My wife and I disagree about some of the key end-of-life issues. When such morbid subjects arise, as they must and as they have with increasing frequency as the debate over medical care rages on, she remains adamant that she does not want to linger in pain, holding on to those final months, weeks, days or moments through any extraordinary medical intervention.
On the other hand, I want to live for every additional second modern medicine or Providence might permit. Dylan Thomas summed up my feelings in his most famous poem:
Do not go gentle into that good night.
Rage, rage against the dying of the light.
As President Barack Obama and Congress discuss health care legislation, and we citizens worry over the ramifications of possible policy outcomes, there arises the haunting specter of euthanasia. My wife and I may disagree on what end-of-life decision to make, but we agree that it should be our decision, not the government's.
A proposal to cover millions more Americans with medical insurance predicated on spending less on medical care in the process perplexes enough. But for those who care about freedom -- not having government tell you how to live -- and those who wish to live as long as they can -- by definition, not having the government tell you to hang it up and die -- there is even more to fear.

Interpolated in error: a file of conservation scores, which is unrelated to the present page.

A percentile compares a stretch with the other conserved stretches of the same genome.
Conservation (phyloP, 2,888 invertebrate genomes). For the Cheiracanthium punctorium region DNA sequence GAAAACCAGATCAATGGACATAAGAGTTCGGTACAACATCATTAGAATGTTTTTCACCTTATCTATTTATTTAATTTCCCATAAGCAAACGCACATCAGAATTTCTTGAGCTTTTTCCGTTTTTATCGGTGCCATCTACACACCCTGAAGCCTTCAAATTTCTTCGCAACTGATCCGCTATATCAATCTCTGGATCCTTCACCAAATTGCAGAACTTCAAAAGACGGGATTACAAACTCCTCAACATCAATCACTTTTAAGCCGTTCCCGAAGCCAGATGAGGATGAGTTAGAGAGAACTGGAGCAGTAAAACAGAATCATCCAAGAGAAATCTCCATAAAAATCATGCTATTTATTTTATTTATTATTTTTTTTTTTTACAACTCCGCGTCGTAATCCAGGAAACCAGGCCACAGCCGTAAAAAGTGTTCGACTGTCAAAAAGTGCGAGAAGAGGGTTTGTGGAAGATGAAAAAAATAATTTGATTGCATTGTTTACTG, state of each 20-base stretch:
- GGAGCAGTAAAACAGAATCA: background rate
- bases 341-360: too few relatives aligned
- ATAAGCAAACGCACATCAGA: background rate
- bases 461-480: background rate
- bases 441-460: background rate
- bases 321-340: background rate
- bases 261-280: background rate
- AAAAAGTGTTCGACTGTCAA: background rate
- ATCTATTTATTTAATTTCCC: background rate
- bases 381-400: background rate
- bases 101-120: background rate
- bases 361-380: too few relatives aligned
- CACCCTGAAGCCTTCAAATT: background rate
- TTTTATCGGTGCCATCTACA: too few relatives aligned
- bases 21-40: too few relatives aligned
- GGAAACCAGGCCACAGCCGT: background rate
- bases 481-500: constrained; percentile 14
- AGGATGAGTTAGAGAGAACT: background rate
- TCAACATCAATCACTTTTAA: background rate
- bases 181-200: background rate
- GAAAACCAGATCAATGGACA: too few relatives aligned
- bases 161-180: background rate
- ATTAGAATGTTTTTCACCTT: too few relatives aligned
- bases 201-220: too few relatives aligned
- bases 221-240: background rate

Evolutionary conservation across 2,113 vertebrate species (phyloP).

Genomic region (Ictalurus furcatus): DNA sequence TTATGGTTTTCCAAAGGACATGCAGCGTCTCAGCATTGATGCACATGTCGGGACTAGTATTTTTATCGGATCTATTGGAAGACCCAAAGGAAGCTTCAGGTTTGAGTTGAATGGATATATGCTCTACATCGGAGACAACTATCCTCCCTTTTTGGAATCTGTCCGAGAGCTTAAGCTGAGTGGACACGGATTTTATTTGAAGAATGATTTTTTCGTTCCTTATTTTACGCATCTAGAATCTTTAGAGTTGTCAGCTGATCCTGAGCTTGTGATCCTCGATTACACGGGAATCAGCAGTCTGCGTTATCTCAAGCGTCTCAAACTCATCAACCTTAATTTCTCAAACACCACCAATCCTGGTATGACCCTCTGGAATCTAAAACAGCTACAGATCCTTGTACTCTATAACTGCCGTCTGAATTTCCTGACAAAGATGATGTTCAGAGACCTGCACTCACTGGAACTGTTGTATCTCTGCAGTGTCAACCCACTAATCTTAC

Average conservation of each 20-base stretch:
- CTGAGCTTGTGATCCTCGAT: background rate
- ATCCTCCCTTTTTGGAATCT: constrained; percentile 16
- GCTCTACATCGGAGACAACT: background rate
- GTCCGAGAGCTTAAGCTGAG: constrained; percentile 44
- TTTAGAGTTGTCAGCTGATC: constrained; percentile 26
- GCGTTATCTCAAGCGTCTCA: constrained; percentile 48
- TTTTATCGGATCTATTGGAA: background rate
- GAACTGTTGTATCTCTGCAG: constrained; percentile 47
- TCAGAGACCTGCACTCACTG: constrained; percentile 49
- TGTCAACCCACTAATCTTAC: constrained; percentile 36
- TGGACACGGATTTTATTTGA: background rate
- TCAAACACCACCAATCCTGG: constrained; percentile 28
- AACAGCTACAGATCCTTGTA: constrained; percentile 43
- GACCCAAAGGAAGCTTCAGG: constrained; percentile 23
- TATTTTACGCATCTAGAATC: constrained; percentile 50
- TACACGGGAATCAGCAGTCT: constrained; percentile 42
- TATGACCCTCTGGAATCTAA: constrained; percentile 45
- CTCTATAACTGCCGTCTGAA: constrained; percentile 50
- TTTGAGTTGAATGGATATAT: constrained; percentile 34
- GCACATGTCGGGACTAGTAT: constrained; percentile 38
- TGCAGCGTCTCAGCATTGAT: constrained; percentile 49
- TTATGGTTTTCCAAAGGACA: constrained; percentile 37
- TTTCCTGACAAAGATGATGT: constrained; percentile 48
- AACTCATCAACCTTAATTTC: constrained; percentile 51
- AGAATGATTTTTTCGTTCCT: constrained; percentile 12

It's not that Obamacare is a one-step federal government takeover of medicine. But it does qualify as another giant step in that same frightening direction.
We've known for years that the more the government picks up the tab for our doctors, nurses, and drugs, the more the government will tell us how to live our lives. What to eat. What not to eat. What not to smoke or drink. What recreations not to engage in (too dangerous), and that we need to do more leg-lifts and jumping jacks with more gusto -- like a scene I recall from 1984.
Already cities have banned trans fat. The poor, who happen to smoke or drink alcohol in larger percentages than those more well off, are increasingly crushed under sin taxes. There's talk of hiking taxes on Dr. Pepper -- and candy.
We can hope that the power of police unions can keep donuts on the market at relatively low expense.
But expect much worse. And though the excuse for ever greater nannying will always be to protect the taxpayers (forced by politicians to pay the medical bills of everyone else), it will be government experts, not taxpayers, dictating dietary and exercise mandates to the population.